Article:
n-woactivism

Professor Zakiya Luna of the University of California Santa Barbara speaks about the Sister Song organization during the Say Their Names discussion on Monday, Oct. 12, 2020.

Monday, Oct. 12, over 130 people tuned in to the “Say Their Names: Centering Black Women Activists in the Struggle for Justice'' discussion hosted by the University of Nebraska-Lincoln Women’s and Gender Studies Program via Zoom. The event focused on Black women activists in the struggle for justice. 

The event featured Jeanette Jones, associate professor of history and ethnic studies at UNL, along with Zakiya Luna, assistant professor of sociology at the University of California Santa Barbara. 

To start the discussion, Jones focused on the struggles women of color, queer women and transgender women experience in their battles for social justice. 

“Some individuals claiming to be advocates for Black lives and supporters of Black Lives Matter have marginalized the deaths of Black women, cisgender women and trans[gender] women,” Jones said in her presentation. 

Jones talked about movements such as #SayHerName and Black Lives Matter. Mentioning names such as Breonna Taylor, Eleanor Bumpurs and Layleen Polanco, Jones discussed how even though the BLM movement was not originally only supporting men, it seems that is the direction it has taken, as the deaths of women of color are often not included.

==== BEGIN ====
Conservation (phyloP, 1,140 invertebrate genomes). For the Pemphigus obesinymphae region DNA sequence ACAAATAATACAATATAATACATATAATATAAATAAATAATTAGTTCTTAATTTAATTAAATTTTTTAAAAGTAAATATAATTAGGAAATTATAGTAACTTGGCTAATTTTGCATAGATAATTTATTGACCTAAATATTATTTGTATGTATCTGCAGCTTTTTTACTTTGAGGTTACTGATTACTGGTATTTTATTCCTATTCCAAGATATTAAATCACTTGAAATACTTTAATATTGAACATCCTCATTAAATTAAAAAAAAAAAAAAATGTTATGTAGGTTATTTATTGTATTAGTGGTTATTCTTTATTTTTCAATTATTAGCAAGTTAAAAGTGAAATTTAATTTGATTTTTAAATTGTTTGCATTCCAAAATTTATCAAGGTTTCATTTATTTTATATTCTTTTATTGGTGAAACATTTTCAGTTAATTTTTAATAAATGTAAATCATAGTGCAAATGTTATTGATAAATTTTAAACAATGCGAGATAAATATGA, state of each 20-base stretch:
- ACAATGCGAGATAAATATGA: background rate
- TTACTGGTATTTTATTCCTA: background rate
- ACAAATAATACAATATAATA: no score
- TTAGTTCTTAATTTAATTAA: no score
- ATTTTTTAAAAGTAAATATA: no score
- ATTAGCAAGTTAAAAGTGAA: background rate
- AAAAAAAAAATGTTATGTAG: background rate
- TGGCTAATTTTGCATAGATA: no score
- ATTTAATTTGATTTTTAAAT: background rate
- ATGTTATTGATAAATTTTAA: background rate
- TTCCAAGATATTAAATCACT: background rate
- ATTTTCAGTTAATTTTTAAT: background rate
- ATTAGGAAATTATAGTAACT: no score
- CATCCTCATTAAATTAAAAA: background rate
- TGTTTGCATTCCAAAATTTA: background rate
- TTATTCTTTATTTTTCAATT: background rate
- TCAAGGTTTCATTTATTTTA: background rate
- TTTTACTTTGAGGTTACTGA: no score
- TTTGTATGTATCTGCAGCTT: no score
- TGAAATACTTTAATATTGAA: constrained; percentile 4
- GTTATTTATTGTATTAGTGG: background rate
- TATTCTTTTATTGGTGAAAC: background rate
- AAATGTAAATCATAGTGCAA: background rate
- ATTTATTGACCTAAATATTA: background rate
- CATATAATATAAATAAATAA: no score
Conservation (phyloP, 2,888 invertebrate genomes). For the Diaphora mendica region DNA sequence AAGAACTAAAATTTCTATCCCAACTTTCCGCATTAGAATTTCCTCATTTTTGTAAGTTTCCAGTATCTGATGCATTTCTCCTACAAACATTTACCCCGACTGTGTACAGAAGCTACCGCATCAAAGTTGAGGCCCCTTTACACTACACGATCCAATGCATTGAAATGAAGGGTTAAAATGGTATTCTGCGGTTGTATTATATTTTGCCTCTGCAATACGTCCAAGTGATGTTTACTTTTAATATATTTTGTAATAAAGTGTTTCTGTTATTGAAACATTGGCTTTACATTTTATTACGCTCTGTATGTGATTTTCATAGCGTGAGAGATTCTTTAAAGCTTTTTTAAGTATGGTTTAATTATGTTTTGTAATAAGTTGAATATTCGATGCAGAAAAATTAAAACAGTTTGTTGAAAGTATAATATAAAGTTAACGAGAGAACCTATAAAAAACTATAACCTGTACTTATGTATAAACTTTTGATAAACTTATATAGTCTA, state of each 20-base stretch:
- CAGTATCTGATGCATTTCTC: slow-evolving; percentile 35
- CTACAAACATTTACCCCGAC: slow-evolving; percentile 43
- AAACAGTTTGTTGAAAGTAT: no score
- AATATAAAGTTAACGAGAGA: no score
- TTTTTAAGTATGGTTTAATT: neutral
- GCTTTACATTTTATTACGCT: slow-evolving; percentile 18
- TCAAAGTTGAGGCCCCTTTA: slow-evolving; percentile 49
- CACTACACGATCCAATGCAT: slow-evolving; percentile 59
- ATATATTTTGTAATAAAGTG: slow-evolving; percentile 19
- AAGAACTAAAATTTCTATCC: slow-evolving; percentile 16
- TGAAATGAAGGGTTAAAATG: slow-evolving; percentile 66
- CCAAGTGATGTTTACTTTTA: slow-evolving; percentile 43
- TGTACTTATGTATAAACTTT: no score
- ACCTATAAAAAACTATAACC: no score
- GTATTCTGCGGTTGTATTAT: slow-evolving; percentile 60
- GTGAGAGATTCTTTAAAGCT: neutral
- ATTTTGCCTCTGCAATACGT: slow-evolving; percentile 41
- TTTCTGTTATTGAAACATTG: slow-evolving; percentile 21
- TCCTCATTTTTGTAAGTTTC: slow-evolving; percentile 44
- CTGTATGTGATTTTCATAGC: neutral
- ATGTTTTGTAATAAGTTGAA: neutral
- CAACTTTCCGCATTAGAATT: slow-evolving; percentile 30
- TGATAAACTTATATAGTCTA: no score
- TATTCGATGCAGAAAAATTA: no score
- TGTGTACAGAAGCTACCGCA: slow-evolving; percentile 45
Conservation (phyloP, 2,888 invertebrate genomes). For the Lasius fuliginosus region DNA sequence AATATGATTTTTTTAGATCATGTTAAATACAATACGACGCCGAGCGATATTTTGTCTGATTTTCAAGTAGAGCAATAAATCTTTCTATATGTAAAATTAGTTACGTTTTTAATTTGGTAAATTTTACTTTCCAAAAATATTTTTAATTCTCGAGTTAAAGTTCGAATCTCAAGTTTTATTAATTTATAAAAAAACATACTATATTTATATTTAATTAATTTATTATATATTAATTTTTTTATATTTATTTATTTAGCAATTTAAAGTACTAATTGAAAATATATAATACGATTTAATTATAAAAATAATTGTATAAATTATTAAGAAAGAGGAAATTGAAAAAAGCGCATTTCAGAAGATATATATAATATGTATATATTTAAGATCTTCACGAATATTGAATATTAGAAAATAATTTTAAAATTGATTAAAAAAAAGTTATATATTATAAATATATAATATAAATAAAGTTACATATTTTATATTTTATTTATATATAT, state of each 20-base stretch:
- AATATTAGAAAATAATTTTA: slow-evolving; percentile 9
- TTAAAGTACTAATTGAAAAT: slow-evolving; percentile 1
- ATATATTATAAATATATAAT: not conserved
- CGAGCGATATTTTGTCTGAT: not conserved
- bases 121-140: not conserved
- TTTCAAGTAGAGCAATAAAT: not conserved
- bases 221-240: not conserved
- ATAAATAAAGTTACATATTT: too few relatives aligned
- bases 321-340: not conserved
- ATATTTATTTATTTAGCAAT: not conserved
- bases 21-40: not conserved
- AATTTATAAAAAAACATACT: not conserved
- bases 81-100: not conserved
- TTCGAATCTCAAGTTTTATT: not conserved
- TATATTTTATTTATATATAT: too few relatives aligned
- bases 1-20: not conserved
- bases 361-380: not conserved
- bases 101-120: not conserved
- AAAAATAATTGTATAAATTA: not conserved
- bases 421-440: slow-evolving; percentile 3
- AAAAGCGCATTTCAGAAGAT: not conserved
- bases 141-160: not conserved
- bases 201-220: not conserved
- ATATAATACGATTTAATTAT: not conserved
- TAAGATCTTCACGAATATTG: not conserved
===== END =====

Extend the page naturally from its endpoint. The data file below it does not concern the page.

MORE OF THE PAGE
“As Black women activists have argued, we need to rally behind our women just as we have done with our men,” Jones said. 

She talked about the discrimination Black women experience on a day-to-day basis, not only in their daily life, but also in their experiences with law enforcement. 

“Black women are seen as a threat because of their race and gender,” Jones said. “It is 2020, we must be better. Black lives matter. Say her name.” 

After Jones’s presentation on Black women’s battle for social justice, Luna shed light on the fight of reproductive rights that women of color have to experience. She mentioned her book “Reproductive Rights as Human Rights: Women of Color and the Fight for Reproductive Justice” which dives deeper into the topics she mentioned throughout her presentation. 

To help the audience understand what reproductive justice means, she shared the definition from Sister Song, a reproductive justice organization, “Rights to not have children, rights to have children and rights to parent our children.” Luna said she has a Song connection to organizations like Sister Song, as she also advocates for reproductive rights. 

She talked about how organizations like Sister Song need more recognition than what they receive, instead of being pushed aside and forgotten about. Even when stories are published involving Sister Song, it never receives proper recognition, she said.

“We’re in 2020 … How is it that certain stories, perspectives and bodies are somehow still ignored?” Luna said. 

Ending with a question panel, a handful of questions were brought up and answered by Luna and Jones. Some of the questions were from other professors and teachers wishing to expand their knowledge on the issues. 

Luna and Jones discussed how to connect and support all of the movements happening. According to Luna, there are many webinars, forums and Feminist Friday’s happening. 

Feminist Fridays are discussions and safe places held by other universities throughout the United States. Because of the pandemic, everything is online, but there are still ways to support, especially locally. 

“There are ways to virtually organize,” Jones said. “They are still just as powerful.” 

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